StepTherapyissuepage1050x300
Issue Background

Limiting Step Therapy Policies to Protect Patients

An increasing number of health plans are utilizing step therapy/fail first policies requiring patients to try and fail on less expensive medications before providing coverage for the originally prescribed medication.

This practice negatively impacts patient outcomes through improper treatment and failures to account for medically necessary indications. In some cases, patients may be required to fail on more than five different medications for nearly two years before being allowed to use their preferred drug.

Moreover, step therapy/fail first policies increase physicians’ administrative burden. Research has shown that for a medical practice to administer insurance each year, the average physician spends a total of almost three weeks a year interacting with health plans, while 23 weeks of nursing staff time and 44 weeks of clerical staff time are required.

This year, the California Rheumatology Alliance is a proud co-sponsor of Assembly Bill 374 which was introduced by Assemblymember Adrin Nazarian.  AB 374 would require health care plans to have clinically accepted guidelines for step therapy, create an easy exception process for medical necessity, and prevent step therapy / fail first requirements for a patient if a physician determines that it would be medically inappropriate.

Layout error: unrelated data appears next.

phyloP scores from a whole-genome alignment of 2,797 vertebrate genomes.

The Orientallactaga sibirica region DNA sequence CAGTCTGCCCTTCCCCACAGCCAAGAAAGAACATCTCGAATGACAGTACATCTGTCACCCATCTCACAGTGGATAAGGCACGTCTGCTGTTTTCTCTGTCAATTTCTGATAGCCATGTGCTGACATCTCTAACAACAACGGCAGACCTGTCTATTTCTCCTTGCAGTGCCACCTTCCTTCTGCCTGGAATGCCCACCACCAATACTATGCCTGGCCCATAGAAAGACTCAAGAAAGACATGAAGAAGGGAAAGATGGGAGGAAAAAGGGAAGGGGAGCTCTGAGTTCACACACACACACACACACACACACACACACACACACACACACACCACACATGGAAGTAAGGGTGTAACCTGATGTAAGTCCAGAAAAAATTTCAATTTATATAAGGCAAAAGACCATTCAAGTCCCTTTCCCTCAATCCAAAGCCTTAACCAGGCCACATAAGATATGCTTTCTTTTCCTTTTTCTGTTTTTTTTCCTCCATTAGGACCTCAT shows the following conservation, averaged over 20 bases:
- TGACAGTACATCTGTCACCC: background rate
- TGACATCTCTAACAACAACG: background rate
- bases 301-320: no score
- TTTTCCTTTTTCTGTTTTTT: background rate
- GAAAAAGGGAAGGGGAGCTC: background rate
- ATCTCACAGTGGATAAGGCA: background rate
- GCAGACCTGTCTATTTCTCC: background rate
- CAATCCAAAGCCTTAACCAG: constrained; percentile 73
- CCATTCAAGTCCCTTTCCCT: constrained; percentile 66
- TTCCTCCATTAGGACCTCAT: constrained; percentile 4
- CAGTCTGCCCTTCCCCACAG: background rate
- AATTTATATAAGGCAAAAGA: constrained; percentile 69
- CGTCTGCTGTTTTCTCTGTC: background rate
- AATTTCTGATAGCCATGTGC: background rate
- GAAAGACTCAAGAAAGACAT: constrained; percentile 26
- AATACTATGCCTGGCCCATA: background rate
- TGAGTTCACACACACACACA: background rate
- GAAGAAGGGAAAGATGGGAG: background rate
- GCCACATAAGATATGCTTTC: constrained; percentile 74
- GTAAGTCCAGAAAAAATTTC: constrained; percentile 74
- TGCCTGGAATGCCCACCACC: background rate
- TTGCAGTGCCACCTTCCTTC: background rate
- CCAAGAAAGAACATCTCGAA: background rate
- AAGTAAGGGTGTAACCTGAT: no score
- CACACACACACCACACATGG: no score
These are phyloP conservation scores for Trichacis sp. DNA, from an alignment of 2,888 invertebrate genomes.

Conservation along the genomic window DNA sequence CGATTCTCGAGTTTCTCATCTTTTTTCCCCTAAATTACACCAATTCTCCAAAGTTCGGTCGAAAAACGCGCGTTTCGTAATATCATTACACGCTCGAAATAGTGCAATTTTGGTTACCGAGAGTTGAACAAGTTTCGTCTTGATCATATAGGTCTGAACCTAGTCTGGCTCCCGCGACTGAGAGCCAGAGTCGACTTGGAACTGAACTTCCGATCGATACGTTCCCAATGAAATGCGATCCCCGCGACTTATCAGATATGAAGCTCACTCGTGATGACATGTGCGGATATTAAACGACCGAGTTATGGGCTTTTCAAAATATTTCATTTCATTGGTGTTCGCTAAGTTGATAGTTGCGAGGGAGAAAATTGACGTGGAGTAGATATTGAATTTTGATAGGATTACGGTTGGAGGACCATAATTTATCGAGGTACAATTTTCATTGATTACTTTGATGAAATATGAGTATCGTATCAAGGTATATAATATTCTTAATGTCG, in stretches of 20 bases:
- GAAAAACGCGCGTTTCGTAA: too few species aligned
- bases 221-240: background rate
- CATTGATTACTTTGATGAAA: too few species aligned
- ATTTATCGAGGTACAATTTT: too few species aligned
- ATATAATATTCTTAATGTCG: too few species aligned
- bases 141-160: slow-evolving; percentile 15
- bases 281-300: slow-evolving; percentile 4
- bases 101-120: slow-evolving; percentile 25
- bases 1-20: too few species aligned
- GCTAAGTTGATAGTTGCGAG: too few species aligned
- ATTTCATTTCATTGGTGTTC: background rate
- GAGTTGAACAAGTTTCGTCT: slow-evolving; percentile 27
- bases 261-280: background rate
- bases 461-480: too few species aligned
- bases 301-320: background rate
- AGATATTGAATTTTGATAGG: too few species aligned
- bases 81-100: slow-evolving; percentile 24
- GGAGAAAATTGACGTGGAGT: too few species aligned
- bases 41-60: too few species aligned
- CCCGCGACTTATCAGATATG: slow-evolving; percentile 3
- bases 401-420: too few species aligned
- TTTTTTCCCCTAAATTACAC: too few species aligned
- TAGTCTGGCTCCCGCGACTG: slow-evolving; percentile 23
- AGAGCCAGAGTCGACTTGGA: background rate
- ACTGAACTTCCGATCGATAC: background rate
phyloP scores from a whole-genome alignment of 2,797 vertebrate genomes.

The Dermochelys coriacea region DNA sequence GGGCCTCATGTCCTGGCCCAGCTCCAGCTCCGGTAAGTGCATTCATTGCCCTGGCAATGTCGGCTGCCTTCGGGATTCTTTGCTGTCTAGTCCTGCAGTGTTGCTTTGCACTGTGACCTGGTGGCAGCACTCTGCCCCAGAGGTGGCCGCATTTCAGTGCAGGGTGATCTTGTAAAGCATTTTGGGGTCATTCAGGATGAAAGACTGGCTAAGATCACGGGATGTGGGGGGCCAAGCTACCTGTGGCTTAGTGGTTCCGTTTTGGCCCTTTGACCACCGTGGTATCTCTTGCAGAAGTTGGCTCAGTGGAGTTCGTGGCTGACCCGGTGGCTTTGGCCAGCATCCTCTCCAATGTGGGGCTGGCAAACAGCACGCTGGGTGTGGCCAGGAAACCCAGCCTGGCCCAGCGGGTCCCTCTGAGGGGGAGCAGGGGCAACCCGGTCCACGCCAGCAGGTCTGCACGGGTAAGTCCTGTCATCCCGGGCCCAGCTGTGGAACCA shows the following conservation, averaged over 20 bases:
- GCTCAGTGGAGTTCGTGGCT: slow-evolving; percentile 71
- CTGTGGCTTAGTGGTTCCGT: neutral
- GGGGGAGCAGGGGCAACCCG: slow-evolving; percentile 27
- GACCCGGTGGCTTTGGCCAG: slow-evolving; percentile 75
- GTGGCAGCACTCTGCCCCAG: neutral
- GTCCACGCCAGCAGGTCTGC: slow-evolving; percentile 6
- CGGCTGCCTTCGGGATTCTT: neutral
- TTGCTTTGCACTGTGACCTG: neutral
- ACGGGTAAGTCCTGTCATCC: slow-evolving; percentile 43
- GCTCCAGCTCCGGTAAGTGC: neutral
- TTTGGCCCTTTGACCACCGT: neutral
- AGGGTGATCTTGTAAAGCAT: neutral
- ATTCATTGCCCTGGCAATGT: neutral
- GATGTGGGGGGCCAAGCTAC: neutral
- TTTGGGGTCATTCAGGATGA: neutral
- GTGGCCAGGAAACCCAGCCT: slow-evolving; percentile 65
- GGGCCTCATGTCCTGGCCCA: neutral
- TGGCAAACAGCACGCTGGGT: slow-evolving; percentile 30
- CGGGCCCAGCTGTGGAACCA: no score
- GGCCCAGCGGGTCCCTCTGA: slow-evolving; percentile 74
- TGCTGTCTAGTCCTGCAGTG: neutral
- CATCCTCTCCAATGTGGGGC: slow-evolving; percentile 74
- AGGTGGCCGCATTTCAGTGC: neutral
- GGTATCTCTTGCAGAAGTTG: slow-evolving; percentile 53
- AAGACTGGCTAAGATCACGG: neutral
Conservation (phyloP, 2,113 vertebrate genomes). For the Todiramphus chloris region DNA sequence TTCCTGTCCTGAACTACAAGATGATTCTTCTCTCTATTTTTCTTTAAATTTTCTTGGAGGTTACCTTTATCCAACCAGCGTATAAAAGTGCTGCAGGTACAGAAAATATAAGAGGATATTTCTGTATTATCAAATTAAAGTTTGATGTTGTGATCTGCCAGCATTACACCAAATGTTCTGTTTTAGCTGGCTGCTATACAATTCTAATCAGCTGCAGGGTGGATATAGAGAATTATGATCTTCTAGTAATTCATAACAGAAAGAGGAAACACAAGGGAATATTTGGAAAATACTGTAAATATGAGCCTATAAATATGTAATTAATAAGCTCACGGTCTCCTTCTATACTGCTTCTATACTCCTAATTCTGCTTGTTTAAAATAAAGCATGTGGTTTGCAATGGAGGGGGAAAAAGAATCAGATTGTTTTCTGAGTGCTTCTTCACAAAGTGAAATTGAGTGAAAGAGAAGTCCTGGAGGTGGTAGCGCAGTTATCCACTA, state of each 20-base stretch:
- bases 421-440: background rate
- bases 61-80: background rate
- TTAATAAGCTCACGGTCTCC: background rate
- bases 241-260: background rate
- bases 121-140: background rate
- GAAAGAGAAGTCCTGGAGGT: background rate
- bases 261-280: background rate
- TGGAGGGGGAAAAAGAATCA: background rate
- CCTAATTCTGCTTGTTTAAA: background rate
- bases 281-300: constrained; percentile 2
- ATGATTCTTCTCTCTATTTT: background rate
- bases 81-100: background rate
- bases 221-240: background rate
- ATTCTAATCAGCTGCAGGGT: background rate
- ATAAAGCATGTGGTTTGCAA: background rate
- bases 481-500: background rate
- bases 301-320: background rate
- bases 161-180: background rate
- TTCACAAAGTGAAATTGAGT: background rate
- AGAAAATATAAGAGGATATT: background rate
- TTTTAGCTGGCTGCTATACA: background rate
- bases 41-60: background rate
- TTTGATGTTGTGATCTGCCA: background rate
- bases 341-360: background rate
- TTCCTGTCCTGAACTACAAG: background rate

UPDATE: On June 2, the bill passed the Assembly and now moves to the Senate for consideration.

Our Position

CRA supports legislation limiting fail first and step therapy policies, ensuring that patients have access to their livesaving medications and streamlining administrative simplification for the physician's office.

CRA supports physicians being notified if any fail first or step therapy policy is being implemented.

CRA does not support placing patients in a medically compromised position to fail on a medication.

Quote

"A physician’s medical decision making expertise in consultation with his patients should drive treatment decisions" - Gary Feldman, MD, CRA President